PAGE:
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best material for rugs

What is the Best Material for Rugs; Wool, Silk, Natural or Synthetic Fibers?

Choose the best material for rugs from wool, silk, natural or synthetic fibers. Each of these materials has its merits. The expert explains to us why to prefer one or the other.

When you decide to buy a carpet, you start studying the size of the room in which you want to insert it, what colors to match, how much it can cost, etc. But it is important to choose thinking not only about aesthetics, rather to deepen and understand what kind of material we would like in our home. The different sensation that a wool or coconut fiber gives us can be truly remarkable. If we want to play lying down with the children, we will prefer wool or silk, if we think, instead, of a more decorative aspect we can also focus on synthetic fibers and particular weaves.

The value of a rug is established based on the material it is made of and the manufacturing process. Hand weaving is certainly the most valuable system, but even the “tufted” ones have artisanal qualities, while the loom processes are based on a more industrial mechanical system. Hand-weaving means knotting tufts of fibers, such as wool, cotton or silk; depending on the number of nodes, changes the value (including commercial).

The knotting system can be recognized by looking at the back of the carpet; the processing of the fabric by machine is immediately distinguished from that carried out manually, because the design remains clearly visible even on the back. The tufted carpet is produced starting from a canvas fabric base in which the tufts of fiber are manually inserted. It is not as precious as knotting, but it maintains the value of a handmade process. Both natural and synthetic fibers are used in tufted fabrics, so we pay attention to the label.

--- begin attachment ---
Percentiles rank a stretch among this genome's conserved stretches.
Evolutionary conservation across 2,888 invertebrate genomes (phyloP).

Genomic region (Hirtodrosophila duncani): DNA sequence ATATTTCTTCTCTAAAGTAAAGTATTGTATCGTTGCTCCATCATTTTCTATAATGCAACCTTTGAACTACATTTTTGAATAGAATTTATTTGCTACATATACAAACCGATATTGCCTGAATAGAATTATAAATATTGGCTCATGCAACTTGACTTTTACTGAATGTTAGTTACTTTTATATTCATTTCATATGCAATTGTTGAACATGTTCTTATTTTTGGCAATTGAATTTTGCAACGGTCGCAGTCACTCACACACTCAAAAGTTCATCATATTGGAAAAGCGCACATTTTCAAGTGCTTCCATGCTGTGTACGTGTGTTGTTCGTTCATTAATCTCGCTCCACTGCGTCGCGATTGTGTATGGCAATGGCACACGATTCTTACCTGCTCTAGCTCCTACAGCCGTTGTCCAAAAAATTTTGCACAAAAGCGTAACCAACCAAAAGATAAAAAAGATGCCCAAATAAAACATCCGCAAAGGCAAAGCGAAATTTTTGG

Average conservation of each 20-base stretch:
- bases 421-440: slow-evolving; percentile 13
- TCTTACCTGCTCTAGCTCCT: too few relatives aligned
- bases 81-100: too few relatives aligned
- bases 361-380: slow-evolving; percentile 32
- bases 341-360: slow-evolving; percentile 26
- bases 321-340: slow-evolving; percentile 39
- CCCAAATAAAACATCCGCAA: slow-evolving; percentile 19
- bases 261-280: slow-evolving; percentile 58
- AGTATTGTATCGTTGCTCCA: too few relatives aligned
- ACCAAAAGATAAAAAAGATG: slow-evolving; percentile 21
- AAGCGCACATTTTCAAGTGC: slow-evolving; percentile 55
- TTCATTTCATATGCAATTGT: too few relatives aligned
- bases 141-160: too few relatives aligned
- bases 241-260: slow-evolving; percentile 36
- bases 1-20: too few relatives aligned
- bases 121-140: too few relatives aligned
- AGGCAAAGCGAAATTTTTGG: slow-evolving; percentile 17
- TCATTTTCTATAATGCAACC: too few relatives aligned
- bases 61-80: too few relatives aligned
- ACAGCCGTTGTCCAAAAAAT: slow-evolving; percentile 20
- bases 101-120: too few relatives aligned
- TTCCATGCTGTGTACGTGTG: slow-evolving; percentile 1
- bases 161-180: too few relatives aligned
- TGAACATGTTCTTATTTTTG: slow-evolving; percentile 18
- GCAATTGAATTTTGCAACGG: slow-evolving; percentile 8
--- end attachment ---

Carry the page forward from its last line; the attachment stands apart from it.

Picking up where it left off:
Best Material for Rugs

Most modern rugs are produced on mechanical looms, with all types of fibers. One color yarn is often intertwined and then dyed later.

But, how to tell labels and certificates do not lie. The greatest carpet experts rely on their experience and various mechanical and chemical tests to identify the type of material they are evaluating. If you also want to use some expert ploy, I suggest the “trial by fire”. Cut a tuft of fiber and burn it in a small container. OR Each material will react to fire in a different way depending on its nature: wool burns slowly crackling and melts into a single block that gives off a smell similar to that of burnt hair; the silk does not burn on a high flame, but slowly goes out forming a light or light brown ash; the synthetic carpet gives off a sudden flame like a film.

Now that we know how to recognize the value of a carpet, we understand which one is right for us.


It is certainly the most precious, soft and warm fiber, it combines the characteristics of naturalness and resistance. It is also the material that best resists fire and humidity. The latest trends see wool in first place for the creation of “tricot” rugs and for luxury furnishings. But in addition to the way in which the carpet is created, you must also choose the thickness of the wool: from satin to thick, up to some particular models, tall and soft, in which to sink your feet (or why not, your body).


It was used for carpets for the use of the Persian court and characterizes the pieces of greater finesse and quality. The designs and embroideries recall the refined art of the time. Ancient Persian carpets are difficult to recognize due to all the copies that have been made over the decades, but a good indication of where they come from is to know the textures.

The cotton rug was made in Iran, Pakistan, China and India; the wool one came from Afghanistan, the Caucasus, Central Asia and Turkey; silk was used for certain pieces of great value made in the most important centers of Iran, Turkey, China and India. But to get rid of any doubts, the best advice is to go through certified sales channels.

The natural fiber carpets

The fibers are made starting from the processing of herbs, leaves or cellulose: sisal, rice fiber, jute, abaca, joint and coconut. Sisal, for example, is a material obtained from the agave plant, a bit rigid and not resistant to humidity, while the rice fiber is quite soft but does not like to be colored, so it can only be found in sand shades. Coconut is very resistant and is used for highly frequented interior weaving, although it is most famous as a doormat.

Acrylic and polypropylene

These are the most used, economical and resistant materials, as well as having characteristics similar to wool, of softness and softness. The rugs are recyclable and easy to clean. It is important to keep an eye on the label: they must not have percentages of rubber or chemical materials and the coloring must be non-toxic.

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